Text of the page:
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When Irish Eyes Are Smiling

When Irish Eyes Are Smiling

When Irish Eyes Are Smiling Introduction

In a Nutshell

“When Irish Eyes Are Smiling” is an Irish ballad from 1912. Somewhat surprisingly, it was written by three Americans, only one of which had any Irish blood. Even more surprisingly, it was tremendously popular in the United States. Just a few decades earlier, the Irish had been tremendously unpopular. The more than one million Irish immigrants who reached the US during the 1840s and 1850s had left many older residents fretting that this massive wave of poor, uneducated Catholics would destroy American society. By 1900, everybody was singing Irish songs and celebrating Irish smiles.

So what happened between the 1840s and 1900? Is there an explanation for this remarkable transformation in American attitudes? What might this song’s story tell us about immigration today?

About the Song

Artist Musician(s)
Album
Year1912
Label
Writer(s)Chauncey Olcott and George Graff (lyrics), Ernest Ball (music)
Producer(s)
Learn to play: http://tabs.ultimate-guitar.com/e/ernest_r_ball/when_irish_eyes_are_smiling_crd.htm
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Shmoop Connections

Explore the ways this song connects with the world and with other topics on Shmoop
“When Irish eyes Are Smiling” was just one of dozens of Irish songs that became popular in America at the turn of the 20th century. It began with the massive wave of Irish immigrants that reached America during the 1840s and 1850s. Driven by poverty and the Irish Potato Famine, 1.5 million Irish settled in the US over a ten-year period. Their poverty, their religion, and their numbers frightened many “native” Americans, prompting the rise of anti-immigrant political movements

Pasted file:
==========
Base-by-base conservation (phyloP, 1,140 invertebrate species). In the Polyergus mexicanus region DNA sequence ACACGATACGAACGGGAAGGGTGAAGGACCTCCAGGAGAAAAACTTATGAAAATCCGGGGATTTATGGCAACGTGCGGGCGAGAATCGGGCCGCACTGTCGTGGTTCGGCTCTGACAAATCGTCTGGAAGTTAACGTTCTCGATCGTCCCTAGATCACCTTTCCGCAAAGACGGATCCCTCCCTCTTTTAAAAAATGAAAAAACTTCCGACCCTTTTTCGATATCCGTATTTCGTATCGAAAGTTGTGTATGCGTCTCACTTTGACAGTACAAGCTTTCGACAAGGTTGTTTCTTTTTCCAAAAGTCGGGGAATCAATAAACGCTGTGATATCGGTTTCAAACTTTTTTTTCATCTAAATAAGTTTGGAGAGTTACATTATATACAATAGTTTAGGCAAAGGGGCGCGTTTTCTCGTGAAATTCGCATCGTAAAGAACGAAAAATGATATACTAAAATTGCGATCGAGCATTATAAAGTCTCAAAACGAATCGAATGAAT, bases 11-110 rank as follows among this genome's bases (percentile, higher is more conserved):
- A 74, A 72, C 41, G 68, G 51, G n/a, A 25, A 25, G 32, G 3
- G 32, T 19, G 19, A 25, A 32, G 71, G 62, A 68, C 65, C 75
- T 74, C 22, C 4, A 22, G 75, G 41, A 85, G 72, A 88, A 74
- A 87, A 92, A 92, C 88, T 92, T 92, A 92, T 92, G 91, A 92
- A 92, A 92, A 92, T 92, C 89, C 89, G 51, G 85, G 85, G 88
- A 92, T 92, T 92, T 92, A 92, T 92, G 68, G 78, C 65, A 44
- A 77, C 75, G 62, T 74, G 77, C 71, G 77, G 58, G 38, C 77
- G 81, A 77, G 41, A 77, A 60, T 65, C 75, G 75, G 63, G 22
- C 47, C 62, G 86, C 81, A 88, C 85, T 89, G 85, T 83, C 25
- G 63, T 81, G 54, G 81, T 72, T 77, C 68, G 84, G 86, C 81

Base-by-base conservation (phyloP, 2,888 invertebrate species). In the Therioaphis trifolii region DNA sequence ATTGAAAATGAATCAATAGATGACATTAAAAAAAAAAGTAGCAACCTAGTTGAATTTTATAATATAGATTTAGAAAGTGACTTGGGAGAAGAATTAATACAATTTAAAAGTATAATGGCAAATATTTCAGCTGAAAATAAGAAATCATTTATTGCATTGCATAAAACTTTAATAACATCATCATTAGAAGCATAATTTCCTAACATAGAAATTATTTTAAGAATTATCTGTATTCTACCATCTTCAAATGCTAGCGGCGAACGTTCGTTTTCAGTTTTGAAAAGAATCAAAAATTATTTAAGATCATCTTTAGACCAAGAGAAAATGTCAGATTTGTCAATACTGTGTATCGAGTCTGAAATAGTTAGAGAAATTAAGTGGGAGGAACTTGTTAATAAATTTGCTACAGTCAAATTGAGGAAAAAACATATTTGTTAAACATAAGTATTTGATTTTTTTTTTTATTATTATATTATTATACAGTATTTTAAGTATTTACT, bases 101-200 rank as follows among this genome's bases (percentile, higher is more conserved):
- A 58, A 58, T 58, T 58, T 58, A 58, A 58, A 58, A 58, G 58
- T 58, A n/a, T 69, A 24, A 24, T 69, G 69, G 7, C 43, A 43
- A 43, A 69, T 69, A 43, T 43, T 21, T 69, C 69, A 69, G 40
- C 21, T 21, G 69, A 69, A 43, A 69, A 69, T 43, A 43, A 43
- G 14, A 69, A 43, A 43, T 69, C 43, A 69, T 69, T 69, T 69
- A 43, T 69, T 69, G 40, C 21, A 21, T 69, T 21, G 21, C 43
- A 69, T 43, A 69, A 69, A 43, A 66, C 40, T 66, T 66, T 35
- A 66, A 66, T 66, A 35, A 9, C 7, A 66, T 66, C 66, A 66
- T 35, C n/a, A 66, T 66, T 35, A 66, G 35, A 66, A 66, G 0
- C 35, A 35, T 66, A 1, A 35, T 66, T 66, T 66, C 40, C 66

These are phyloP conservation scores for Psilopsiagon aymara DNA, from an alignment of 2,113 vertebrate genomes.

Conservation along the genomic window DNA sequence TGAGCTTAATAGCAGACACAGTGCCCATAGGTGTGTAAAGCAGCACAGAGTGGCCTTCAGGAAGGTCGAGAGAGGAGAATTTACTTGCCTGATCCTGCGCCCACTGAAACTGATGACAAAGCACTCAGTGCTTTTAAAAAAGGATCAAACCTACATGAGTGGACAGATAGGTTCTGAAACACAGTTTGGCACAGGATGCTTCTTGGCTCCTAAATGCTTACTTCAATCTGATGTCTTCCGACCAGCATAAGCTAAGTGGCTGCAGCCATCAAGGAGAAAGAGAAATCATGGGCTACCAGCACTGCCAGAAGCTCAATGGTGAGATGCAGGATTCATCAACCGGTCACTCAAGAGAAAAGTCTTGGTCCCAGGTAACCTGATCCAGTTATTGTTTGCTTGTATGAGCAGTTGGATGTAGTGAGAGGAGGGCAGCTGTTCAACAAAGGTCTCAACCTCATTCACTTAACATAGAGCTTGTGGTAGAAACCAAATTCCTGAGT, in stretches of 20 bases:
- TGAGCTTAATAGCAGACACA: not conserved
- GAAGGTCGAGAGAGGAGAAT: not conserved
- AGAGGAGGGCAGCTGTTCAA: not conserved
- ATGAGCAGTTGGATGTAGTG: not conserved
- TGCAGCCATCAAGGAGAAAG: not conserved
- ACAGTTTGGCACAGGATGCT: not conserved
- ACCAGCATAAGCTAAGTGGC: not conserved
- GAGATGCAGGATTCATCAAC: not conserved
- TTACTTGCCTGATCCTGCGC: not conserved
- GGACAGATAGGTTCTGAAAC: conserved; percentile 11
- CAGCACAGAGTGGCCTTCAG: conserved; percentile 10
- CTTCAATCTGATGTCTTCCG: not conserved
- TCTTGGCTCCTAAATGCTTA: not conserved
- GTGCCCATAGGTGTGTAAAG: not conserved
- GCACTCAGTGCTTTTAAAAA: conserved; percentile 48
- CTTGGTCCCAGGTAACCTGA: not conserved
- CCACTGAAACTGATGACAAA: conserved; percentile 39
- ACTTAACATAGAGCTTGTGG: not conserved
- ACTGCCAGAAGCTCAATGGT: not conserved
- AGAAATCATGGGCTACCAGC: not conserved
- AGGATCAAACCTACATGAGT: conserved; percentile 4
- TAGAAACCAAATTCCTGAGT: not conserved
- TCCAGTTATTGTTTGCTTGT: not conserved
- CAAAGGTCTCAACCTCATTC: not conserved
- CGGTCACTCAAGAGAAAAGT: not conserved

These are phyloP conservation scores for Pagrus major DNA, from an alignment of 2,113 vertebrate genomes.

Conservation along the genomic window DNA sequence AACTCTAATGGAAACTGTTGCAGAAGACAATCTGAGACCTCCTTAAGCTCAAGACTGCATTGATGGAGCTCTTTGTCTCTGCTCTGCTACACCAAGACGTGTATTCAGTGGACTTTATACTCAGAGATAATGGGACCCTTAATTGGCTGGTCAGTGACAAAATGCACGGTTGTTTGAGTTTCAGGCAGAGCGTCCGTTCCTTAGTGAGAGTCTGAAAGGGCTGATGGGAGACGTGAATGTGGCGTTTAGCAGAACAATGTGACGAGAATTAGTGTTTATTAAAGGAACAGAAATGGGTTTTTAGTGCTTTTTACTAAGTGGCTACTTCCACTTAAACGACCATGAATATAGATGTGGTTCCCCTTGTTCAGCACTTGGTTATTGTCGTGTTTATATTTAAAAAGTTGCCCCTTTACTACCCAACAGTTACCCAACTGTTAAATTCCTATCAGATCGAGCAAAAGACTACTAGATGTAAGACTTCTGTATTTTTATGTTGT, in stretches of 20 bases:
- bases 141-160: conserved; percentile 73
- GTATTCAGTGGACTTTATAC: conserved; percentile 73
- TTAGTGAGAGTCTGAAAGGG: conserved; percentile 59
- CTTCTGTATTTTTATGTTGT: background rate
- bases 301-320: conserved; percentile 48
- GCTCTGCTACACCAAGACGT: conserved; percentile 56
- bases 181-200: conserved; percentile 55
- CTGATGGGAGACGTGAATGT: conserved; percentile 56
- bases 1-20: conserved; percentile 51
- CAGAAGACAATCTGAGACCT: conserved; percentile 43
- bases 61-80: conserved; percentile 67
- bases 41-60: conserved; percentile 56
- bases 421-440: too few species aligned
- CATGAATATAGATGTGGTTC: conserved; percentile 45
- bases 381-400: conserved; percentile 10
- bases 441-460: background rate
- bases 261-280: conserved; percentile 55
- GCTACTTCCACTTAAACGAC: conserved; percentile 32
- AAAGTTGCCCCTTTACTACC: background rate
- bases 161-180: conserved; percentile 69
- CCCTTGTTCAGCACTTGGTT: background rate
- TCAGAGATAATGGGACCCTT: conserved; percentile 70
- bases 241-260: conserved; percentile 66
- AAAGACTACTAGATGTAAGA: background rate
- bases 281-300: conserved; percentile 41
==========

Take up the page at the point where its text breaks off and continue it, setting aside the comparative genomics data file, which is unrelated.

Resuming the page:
But the song was written and became popular at a time when the Irish were no longer struggling newcomers. In fact, by 1900 the Irish had dug out a solid place in the American economy and exercised significant political power in America’s cities. For example, in New York, the Irish political machine known as Tammany Hall dominated city politics for close to 60 years.

Anti-immigrant sentiments persisted, but they were directed primarily at the “new immigrants” from Southern and Eastern Europe. Ironically, the popularity of Irish music, which signaled an acceptance of Irish immigrants, came at a time when America’s newest immigrants were being told that they would never fit in. While Americans implicitly celebrated diversity by singing Irish ballads, they debated the imposition of severe limitations on immigration. These limitations—the immigration acts of 1921 and 1924—would curb diversity by reducing the percentage of newcomers from outside Northern and Western Europe.

Even though Americans were singing Irish songs in the early parts of the 20th century, it still took a while for the Irish to be truly accepted within American culture. When John Fitzgerald Kennedy, an Irish Catholic from Massachusetts, ran for President in 1960, people were worried that he might be more worried about pleasing the Pope than the public. However, once he was elected and proved to be a strong and loyal President, Americans finally embraced Irish Americans as proper members of culture and society.

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